Service-Based Leadership Lessons from the U.S. Marines
Lead Star, February 13, 2017
This piece has been adapted from a recent article in Harvard Business Review.
Most of us feel that we’re completely stretched to capacity at work and have nothing left to give. But according to a recent Gallup poll, 70% of the workforce is either “actively disengaged” or “not engaged,” meaning there are millions of professionals who have discretionary effort — effort they could give if they felt motivated and inspired. Gallup estimates that this disengagement costs the U.S. $450–$550 billion in lost productivity each year, which doesn’t even account for opportunity costs. When employees are busy and disengaged, businesses are missing out on cost-saving ideas and innovations that could be developed from the bottom up. We believe that one of the ways managers can tap into this discretionary effort is the practice of service-based leadership.
The two of us learned about this approach in the United States Marine Corps. The basis of service-based leadership is prioritizing your team’s needs before your own. As Marine officers, we always ate last, ensuring others had food on their plates before ours were filled. During down time, we kept our teams busy with training opportunities so they could broaden their skills, which also curtailed complacency. When it was dark and cold in the field, we made a point of being present on the lines (not hiding out in a warm tent) to show our teams we were right there with them. Through our actions, we demonstrated that we were willing to go without food, free time, and comfort to ensure our people knew they were supported.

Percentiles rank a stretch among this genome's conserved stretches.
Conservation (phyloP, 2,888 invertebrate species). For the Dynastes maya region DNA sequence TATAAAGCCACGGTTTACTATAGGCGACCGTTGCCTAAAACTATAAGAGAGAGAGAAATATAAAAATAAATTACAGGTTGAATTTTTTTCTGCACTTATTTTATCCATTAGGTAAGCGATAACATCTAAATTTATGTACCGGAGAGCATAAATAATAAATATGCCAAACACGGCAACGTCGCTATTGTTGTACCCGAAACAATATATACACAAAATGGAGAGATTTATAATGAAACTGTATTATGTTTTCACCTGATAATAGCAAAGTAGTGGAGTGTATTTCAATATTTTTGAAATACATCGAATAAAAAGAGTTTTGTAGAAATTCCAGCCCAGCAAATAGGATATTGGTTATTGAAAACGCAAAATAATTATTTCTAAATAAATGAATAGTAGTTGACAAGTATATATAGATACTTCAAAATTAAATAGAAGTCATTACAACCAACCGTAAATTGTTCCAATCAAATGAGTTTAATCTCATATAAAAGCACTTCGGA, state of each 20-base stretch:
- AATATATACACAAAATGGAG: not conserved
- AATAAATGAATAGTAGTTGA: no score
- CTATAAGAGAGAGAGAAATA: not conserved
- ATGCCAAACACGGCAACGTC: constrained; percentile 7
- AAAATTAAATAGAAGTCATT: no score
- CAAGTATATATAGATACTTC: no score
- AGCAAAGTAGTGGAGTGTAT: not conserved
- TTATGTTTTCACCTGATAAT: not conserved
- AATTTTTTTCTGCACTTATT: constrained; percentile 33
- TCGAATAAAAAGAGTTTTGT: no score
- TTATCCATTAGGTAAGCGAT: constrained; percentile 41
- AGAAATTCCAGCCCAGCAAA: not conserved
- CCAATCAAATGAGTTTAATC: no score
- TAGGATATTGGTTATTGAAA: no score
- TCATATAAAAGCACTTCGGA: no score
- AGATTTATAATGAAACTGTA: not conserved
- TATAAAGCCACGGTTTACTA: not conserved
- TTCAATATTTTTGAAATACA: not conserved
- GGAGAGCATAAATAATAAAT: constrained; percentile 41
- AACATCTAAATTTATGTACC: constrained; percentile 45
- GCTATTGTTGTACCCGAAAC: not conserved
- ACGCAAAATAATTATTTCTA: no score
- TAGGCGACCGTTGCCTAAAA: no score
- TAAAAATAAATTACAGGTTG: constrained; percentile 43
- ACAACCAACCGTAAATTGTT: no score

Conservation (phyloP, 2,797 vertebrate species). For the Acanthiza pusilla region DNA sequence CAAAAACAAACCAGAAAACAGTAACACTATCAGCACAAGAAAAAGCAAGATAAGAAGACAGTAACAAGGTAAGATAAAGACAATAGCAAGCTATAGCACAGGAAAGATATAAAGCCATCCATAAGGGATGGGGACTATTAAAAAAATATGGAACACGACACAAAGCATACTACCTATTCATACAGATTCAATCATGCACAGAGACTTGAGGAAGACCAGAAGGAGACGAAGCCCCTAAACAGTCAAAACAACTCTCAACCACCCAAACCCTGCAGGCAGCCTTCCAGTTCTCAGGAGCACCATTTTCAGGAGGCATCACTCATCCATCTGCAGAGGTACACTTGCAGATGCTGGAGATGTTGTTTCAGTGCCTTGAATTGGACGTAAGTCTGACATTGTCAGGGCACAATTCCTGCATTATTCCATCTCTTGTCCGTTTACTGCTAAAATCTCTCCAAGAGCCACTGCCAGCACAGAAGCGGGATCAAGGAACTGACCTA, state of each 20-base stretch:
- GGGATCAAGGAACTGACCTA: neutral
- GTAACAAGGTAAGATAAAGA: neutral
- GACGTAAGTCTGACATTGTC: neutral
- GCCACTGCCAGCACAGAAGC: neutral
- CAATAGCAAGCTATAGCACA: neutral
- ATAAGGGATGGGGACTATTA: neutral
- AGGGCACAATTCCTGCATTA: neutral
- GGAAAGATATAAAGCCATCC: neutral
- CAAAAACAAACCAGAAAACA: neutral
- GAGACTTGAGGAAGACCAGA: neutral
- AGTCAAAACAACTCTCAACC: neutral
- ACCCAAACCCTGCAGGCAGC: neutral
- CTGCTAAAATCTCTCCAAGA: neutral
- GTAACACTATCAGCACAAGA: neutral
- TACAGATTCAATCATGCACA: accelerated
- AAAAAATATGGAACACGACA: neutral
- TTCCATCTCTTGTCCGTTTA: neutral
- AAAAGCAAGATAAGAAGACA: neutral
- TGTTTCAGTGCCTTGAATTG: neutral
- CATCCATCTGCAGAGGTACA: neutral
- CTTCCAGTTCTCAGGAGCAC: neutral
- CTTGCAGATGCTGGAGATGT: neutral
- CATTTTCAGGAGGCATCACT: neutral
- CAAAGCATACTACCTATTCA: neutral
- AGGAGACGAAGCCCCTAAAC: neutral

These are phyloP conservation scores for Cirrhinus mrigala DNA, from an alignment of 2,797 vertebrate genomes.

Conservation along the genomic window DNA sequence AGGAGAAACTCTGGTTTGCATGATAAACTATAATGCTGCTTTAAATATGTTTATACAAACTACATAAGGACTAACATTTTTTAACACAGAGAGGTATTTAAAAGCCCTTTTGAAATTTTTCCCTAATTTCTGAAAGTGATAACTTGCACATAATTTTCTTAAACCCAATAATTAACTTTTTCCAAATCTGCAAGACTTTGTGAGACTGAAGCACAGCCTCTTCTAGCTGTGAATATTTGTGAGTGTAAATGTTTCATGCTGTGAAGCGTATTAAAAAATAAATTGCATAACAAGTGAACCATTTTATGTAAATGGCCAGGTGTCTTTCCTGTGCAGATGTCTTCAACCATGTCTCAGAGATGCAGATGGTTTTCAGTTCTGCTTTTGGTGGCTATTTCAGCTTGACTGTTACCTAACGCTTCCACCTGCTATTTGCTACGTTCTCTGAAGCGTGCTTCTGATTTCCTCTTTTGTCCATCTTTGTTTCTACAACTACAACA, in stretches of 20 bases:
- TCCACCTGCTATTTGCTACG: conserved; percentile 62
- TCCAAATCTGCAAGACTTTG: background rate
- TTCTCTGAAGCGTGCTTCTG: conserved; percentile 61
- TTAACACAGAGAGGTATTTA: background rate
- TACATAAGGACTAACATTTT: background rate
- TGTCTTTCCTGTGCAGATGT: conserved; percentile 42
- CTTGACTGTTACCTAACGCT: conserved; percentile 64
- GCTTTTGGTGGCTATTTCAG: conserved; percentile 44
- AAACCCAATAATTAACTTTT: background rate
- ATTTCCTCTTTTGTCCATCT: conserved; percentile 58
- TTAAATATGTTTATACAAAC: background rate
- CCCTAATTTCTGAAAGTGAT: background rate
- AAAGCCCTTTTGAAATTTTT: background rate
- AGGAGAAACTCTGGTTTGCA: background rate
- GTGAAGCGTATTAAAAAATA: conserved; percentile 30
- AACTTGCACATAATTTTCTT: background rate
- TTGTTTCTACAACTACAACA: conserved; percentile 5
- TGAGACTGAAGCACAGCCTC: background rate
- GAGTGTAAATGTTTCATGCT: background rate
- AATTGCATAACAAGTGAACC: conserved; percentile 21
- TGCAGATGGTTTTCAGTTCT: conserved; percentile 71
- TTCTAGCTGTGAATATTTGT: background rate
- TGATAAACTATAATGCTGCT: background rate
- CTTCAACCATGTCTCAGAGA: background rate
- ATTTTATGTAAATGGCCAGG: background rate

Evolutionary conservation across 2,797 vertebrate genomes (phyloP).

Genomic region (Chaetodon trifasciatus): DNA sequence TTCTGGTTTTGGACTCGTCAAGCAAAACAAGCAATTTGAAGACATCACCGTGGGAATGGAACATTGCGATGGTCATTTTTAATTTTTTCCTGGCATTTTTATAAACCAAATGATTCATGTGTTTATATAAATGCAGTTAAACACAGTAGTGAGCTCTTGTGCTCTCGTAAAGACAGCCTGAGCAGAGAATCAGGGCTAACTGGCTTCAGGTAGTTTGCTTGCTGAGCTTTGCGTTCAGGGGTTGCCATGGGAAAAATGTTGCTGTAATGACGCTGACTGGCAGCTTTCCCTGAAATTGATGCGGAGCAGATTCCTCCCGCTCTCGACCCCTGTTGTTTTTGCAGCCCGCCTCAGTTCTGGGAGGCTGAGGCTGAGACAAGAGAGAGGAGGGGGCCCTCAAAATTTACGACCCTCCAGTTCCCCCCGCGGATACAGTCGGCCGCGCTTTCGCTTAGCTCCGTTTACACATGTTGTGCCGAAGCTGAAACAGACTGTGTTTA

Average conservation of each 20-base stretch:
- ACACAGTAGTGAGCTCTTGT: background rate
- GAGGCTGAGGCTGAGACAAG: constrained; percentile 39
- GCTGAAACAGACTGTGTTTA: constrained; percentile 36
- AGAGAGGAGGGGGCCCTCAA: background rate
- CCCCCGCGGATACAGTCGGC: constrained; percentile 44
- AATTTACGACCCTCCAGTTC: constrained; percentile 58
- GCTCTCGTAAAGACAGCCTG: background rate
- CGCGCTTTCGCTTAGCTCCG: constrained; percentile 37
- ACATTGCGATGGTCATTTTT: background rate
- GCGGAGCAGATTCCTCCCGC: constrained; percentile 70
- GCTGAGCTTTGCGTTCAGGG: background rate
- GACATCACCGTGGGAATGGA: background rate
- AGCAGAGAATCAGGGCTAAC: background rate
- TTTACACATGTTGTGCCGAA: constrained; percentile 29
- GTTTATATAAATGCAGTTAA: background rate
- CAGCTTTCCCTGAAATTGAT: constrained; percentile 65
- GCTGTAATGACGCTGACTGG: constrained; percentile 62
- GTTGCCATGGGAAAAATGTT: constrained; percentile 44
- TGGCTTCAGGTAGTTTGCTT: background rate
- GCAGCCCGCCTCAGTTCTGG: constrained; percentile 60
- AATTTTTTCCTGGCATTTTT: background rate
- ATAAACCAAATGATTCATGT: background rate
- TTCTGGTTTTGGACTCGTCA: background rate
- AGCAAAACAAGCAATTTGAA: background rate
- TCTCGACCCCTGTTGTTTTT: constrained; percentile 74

The result? Our teams felt cared for and valued, and they demonstrated their loyalty through their initiative and engagement. While we never used an employee survey to measure the impact of service-based leadership, anecdotally it was clear: A majority of our team members had the Marine Corps emblem tattooed on their bodies. This was a strong symbol of the deep connection people felt between themselves and the team they were a part of — a connection so strong that individuals wanted to maintain it for the rest of their lives.
When we left active duty for the business world, it was surprising to see how few managers knew about, and understood the merits of, service-based leadership. We met managers who regularly undermined their own efforts to build loyalty and connection on their teams. Rather than holding career discussions with their team members, they would do things such as flaunt the perks of their position, emphasizing the privileges associated with their role, which sent a signal that their team’s future wasn’t their priority.
If managers want to get the most out of every team member, they can adopt many of the Marine Corps’s service-based leadership practices. Understanding the concept isn’t enough; they must overcome the three common barriers that prevent managers from putting the needs of their employees first: awareness, time, and unhealthy competition.